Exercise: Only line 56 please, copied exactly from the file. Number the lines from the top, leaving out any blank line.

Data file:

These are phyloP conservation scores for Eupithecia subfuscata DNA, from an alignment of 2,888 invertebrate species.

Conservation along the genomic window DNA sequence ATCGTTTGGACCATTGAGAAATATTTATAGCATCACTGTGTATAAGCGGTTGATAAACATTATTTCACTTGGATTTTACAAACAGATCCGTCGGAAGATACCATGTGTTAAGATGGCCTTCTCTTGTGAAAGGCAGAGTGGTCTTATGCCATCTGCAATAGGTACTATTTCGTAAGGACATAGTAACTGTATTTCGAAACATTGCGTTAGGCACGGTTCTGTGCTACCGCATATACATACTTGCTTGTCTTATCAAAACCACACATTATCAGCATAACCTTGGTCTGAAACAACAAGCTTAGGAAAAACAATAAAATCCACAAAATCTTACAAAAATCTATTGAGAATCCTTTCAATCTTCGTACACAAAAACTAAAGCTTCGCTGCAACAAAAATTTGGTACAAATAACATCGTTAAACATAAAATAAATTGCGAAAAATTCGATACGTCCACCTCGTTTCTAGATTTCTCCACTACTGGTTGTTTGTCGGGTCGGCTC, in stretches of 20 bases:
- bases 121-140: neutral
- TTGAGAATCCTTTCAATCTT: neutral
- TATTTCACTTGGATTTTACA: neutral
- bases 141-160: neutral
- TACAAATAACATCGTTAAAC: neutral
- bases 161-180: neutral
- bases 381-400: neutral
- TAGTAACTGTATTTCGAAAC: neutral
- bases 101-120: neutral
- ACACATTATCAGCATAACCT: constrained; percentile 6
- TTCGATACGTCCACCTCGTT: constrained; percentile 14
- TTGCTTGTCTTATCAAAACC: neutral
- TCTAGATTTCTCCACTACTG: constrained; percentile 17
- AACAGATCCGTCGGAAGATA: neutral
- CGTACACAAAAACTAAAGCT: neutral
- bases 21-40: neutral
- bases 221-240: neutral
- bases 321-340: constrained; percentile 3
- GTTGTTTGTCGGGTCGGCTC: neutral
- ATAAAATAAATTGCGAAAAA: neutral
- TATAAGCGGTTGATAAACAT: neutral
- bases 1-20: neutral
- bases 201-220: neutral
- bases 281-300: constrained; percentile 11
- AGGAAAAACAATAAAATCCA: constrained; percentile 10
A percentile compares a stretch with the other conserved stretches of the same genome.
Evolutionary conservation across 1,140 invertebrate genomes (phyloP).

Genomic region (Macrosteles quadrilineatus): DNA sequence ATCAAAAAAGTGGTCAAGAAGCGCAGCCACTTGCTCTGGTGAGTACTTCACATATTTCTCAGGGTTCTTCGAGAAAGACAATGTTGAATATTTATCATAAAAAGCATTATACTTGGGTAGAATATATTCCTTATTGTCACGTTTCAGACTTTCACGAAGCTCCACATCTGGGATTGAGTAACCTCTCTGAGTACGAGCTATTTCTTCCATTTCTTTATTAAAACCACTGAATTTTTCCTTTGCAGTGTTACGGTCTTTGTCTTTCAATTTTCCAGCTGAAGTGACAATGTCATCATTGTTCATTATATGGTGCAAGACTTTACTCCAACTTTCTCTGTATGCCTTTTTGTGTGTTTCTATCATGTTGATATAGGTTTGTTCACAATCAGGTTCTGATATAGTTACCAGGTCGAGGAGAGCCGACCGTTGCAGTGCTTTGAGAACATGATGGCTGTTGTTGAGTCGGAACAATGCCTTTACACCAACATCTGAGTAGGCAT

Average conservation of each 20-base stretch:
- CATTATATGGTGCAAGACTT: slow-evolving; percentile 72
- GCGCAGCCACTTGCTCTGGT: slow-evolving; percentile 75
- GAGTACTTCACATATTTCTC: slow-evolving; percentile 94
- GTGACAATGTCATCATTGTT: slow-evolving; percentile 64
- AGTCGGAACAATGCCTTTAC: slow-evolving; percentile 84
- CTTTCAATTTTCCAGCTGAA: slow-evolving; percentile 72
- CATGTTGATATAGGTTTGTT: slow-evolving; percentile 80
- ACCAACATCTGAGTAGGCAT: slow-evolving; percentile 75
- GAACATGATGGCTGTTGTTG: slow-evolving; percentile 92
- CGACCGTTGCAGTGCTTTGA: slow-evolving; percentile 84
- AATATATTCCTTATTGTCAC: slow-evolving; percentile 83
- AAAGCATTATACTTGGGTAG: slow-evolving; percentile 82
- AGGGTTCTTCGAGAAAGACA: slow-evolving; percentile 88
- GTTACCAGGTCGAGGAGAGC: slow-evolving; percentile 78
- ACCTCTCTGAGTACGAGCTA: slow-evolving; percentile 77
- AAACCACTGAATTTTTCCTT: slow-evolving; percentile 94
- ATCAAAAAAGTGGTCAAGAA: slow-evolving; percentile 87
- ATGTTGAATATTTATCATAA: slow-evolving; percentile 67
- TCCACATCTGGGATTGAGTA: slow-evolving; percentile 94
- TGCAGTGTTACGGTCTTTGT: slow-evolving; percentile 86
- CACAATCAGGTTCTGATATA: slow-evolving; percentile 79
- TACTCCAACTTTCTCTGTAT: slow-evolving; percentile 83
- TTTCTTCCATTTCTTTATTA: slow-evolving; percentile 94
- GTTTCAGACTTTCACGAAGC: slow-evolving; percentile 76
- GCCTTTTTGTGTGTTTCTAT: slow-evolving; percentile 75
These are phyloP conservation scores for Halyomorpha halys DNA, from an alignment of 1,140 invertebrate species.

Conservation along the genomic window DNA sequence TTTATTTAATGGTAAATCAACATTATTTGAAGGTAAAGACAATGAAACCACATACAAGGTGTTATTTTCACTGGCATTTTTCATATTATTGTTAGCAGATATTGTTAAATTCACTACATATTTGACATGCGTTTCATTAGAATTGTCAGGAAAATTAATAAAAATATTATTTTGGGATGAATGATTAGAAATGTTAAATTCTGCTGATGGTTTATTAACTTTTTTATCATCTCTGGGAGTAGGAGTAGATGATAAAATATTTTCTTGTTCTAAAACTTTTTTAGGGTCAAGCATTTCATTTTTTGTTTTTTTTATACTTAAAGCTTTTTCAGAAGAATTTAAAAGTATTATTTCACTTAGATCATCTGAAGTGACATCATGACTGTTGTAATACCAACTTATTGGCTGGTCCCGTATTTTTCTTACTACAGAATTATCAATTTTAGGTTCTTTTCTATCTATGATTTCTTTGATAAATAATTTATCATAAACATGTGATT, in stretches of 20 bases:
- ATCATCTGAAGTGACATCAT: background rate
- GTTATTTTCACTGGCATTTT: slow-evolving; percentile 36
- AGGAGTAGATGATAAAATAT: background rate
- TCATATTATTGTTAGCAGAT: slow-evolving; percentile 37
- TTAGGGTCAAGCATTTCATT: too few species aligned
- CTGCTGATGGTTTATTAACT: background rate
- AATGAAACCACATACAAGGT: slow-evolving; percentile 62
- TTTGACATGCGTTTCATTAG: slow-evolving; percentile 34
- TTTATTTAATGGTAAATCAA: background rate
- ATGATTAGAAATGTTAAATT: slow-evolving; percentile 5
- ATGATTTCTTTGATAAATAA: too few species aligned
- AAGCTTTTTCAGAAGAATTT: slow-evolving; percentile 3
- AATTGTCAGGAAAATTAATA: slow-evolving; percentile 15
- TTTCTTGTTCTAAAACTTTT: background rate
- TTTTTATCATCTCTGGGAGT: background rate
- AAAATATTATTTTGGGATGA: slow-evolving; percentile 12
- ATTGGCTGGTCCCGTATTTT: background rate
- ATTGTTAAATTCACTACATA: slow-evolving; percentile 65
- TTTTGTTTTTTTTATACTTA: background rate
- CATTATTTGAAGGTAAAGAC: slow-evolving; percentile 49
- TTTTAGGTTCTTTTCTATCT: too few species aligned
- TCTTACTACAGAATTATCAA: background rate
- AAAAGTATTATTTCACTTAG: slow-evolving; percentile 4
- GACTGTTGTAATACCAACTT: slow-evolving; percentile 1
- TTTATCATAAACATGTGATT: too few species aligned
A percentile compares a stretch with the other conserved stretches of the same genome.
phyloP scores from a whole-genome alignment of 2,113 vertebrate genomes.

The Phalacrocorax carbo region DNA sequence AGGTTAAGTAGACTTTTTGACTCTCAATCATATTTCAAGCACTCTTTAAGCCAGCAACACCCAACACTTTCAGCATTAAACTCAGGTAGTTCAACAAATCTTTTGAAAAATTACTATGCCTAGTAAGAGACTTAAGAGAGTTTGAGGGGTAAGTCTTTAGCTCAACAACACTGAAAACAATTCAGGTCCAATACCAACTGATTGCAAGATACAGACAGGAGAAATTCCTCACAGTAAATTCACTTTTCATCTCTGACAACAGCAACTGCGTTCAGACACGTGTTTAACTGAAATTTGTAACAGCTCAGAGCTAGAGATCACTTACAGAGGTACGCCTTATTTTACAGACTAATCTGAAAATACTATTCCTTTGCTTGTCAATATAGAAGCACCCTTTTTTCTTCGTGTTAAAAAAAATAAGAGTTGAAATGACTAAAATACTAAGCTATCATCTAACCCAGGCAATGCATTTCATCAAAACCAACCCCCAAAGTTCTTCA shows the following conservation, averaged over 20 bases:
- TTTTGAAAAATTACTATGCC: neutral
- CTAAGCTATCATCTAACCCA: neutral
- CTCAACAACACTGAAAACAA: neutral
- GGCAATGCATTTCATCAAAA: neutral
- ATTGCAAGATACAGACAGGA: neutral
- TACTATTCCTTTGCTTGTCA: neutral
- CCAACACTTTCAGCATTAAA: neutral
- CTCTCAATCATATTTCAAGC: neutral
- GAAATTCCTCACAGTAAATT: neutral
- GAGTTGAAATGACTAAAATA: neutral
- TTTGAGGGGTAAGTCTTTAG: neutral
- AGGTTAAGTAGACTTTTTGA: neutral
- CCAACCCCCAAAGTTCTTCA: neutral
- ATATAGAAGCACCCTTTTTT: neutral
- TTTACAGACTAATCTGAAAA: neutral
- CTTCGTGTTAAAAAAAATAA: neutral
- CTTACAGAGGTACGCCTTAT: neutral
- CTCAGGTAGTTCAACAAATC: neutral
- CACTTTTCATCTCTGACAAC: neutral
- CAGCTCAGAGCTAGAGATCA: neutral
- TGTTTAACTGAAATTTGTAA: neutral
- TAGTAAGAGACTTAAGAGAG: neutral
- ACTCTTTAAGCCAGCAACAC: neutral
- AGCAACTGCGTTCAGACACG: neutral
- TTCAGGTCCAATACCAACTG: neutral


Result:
- GCCTTTTTGTGTGTTTCTAT: slow-evolving; percentile 75